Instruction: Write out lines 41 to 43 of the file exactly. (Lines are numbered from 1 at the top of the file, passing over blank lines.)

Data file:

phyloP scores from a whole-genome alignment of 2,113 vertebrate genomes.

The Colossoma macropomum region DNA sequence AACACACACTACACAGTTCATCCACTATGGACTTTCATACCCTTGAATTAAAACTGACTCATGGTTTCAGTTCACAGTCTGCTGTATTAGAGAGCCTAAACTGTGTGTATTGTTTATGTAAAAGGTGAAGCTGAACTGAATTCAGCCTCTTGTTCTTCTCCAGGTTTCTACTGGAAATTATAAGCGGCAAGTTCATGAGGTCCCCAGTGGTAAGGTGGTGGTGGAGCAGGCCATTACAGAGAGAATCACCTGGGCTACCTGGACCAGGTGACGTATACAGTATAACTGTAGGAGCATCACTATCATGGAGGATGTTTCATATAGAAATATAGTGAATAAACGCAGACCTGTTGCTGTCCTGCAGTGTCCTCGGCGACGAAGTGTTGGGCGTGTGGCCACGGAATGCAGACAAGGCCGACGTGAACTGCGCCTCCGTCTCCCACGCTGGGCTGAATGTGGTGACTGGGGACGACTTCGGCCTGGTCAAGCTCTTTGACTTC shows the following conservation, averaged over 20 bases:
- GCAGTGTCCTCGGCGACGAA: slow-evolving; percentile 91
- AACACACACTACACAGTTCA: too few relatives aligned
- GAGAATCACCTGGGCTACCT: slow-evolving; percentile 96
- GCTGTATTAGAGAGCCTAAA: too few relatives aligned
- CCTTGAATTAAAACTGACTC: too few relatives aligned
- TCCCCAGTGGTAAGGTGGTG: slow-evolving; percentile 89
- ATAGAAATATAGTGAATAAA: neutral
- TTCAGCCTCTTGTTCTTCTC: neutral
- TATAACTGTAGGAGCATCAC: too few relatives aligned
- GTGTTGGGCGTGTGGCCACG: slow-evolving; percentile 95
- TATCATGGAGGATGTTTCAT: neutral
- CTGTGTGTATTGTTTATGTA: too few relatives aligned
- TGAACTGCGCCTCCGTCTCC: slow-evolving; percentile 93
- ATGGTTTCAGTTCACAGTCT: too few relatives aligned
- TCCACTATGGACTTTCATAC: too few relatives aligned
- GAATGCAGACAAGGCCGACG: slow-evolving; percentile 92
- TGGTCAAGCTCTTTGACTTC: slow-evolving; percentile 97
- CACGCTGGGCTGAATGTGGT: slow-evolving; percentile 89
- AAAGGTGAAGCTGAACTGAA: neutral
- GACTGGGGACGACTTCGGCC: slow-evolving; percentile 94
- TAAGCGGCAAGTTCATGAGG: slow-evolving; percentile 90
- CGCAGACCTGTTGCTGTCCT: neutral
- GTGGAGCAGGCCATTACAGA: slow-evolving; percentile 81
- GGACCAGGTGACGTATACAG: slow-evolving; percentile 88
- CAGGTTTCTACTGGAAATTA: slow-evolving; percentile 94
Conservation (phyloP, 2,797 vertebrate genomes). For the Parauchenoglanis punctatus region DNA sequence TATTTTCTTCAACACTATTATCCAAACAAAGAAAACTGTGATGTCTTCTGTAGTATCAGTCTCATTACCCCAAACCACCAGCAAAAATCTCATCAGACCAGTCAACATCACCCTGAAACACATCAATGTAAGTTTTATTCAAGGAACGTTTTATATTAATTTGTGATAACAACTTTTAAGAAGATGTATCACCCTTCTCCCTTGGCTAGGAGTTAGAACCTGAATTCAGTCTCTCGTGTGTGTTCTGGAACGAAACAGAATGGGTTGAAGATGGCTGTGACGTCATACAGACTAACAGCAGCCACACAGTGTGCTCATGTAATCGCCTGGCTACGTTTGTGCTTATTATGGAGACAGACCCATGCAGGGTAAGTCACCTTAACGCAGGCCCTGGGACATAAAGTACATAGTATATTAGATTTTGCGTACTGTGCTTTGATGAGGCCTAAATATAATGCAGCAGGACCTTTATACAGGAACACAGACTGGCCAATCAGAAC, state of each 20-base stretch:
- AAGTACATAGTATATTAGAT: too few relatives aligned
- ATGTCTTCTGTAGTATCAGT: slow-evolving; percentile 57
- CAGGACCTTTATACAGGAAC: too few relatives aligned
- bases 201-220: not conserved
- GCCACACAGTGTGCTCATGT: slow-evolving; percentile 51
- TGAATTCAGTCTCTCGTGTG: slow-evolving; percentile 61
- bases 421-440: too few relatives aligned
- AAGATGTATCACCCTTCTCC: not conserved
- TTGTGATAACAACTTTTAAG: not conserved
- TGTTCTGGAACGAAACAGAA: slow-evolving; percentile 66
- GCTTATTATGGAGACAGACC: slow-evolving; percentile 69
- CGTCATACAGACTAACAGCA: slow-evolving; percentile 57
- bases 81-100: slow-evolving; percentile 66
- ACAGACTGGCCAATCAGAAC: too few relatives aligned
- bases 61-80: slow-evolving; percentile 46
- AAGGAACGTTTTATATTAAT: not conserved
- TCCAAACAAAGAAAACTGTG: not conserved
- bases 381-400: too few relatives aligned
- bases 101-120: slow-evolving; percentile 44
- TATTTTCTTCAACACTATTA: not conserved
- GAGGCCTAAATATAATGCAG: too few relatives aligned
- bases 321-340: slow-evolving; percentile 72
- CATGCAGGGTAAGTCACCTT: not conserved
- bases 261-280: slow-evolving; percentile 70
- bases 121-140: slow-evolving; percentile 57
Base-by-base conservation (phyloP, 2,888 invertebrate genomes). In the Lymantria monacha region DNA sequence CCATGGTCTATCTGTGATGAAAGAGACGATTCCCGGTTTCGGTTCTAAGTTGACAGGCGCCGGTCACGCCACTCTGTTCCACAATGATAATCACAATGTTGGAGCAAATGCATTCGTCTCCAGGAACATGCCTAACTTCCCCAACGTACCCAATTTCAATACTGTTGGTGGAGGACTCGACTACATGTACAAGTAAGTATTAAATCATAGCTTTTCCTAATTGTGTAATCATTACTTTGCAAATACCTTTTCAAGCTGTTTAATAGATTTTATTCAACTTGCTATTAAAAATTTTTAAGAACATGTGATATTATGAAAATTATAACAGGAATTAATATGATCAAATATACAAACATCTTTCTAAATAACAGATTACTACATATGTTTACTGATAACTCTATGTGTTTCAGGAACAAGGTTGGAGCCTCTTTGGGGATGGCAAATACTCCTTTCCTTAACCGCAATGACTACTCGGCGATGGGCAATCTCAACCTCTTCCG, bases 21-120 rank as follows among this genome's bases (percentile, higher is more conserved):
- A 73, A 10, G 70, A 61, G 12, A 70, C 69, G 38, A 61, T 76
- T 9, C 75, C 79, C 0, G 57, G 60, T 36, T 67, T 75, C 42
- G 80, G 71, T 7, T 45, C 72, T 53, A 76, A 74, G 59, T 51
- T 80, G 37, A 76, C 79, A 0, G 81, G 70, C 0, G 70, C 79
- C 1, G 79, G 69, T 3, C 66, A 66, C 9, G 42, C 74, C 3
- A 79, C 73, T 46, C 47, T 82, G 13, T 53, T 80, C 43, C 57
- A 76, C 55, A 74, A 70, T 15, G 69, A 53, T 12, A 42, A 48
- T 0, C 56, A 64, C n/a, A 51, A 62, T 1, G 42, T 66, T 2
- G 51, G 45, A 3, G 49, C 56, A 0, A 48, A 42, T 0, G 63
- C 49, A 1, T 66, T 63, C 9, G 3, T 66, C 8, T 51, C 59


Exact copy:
- bases 81-100: slow-evolving; percentile 66
- ACAGACTGGCCAATCAGAAC: too few relatives aligned
- bases 61-80: slow-evolving; percentile 46